As a maker, you want to have the coolest, smallest, easy to program boards, and on top of that, you want to get good performance, plus a versatile set of features at a cheap price point. So that they fit everywhere and do not break your bank. Well, look no more, as the QT Py promises to deliver this and much, much more!

The QT Py is a diminutive development board produced by Adafruit, using the SAMD21 chip (also found in the popular GEMMA M0 and Trinket M0 boards, also from Adafruit). It comes with the innovative, plug-and-play STEMMA QT connector, which allows you to chain a bunch of compatible peripherals (sensors, LCD’s, among others) into each other easily and control them through the I2C bus, leaving you with a compact, a fuss-free project without needing to touch a soldering iron. Pretty cool, right? It is compatible with a wide collection of peripherals, either from Sparkfun, Adafruit or Grove (requires a small adaptor), they got you covered! This will overall speed up the development of your next idea, making prototypes even easier and smaller.

But regarding specs, what are we looking at? Let’s take a look:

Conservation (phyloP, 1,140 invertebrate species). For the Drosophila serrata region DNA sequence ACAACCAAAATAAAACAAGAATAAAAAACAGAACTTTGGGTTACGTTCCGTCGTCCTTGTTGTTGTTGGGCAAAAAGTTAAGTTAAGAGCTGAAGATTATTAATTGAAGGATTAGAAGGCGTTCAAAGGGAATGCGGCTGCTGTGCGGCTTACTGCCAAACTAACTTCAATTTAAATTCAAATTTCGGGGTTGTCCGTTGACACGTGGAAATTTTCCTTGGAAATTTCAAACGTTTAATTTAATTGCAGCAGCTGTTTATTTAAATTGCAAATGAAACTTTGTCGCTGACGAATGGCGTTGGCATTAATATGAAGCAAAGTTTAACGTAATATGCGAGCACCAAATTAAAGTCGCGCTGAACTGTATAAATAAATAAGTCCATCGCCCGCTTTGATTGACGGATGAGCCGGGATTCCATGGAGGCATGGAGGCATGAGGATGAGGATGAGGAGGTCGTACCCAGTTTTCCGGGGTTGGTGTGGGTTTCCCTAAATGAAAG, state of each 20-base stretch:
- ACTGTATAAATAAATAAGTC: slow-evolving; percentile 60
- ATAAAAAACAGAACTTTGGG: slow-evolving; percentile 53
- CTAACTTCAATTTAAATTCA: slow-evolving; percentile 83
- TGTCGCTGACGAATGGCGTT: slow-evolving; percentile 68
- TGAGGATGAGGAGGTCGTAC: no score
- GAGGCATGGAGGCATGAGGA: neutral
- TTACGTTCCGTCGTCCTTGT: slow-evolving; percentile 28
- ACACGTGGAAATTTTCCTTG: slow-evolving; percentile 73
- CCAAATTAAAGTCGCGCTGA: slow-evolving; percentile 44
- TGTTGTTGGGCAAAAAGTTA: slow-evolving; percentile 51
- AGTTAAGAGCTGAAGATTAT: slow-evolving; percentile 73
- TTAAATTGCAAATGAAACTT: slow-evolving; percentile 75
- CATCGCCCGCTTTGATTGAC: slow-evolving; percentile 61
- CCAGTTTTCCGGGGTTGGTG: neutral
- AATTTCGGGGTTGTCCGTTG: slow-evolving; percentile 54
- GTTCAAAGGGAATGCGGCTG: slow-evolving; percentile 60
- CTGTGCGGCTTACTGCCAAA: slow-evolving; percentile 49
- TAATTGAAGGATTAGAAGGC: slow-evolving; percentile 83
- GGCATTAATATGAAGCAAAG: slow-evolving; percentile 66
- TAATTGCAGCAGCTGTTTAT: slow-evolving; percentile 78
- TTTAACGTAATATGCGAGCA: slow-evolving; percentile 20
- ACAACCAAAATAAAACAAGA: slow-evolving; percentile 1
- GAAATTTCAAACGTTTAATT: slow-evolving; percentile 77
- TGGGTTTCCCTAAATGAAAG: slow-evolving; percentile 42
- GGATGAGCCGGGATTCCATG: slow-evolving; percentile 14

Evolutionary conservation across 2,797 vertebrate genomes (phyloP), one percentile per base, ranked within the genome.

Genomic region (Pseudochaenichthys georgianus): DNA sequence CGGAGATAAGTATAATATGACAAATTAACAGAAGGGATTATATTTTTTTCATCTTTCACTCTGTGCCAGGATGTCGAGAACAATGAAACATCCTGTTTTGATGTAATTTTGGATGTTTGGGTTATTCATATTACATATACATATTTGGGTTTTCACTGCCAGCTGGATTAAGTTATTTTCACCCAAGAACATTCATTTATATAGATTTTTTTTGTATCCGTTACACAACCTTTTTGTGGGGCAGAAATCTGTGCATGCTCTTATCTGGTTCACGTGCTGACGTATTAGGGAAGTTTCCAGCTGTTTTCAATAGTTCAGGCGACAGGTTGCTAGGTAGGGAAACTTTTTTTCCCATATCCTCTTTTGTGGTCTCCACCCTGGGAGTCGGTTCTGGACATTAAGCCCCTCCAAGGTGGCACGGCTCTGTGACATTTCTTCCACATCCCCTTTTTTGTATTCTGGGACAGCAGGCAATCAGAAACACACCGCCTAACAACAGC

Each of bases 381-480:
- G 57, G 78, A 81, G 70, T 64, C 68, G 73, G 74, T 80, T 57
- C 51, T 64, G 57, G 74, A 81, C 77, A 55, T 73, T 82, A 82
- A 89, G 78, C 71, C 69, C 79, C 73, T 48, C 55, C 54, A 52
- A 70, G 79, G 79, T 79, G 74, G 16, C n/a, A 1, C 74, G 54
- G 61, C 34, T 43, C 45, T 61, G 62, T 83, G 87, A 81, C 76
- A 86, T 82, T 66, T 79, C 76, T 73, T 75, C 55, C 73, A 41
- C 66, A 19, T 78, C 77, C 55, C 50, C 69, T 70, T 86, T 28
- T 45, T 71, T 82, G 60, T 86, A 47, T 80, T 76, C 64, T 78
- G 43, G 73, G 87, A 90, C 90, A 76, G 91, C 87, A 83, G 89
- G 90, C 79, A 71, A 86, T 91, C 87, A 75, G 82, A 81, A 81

• ATSAMD21E18 processor, based on the 32-bit ARM Cortex-M0+, clocked at 48 MHz with 256 KB Flash and 32 KB RAM memories
  • 1x 10-bit analog output, which can be used to play audio clips in Arduino (CircuitPython does not support audio clips storage)
  • 9x 12-bit analog inputs, 9x PWM ouputs, 11x GPIO pins
  • Hardware I2C (with STEMMA QT plug-and-play connector), SPI, I2S and UART
  • 6x Capacitive touch with no additional components required
  • 3.3 V regulator with 600 mA peak output
  • USB type C connector, on-boad RGB NeoPixel LED and reset button
  • Optional SOIC-8 SPI Flash chip on the bottom
  • Native USB supported by every OS, can be used as a USB serial console, among other things
  • Really small form factor, pinout compatible with Seeed Xiao

Regarding software, the QT Py from Adafruit can be used with Arduino IDE and CircuitPython, making it easy for you to program in your favorite environment. If storage is an issue, there is also a SOIC SPI flash that you can solder onto the bottom pads of the PCB, so you are not limited there.

Regarding the price, you are looking at no more than $6.00 for the QT Py without the optional SPI Flash. If you are looking to expand its memory, they also sell a recommended Flash for an extra $1.25. Currently, both of them are out of stock, so this board is making quite a fuss. What do you think, will you pick it up?

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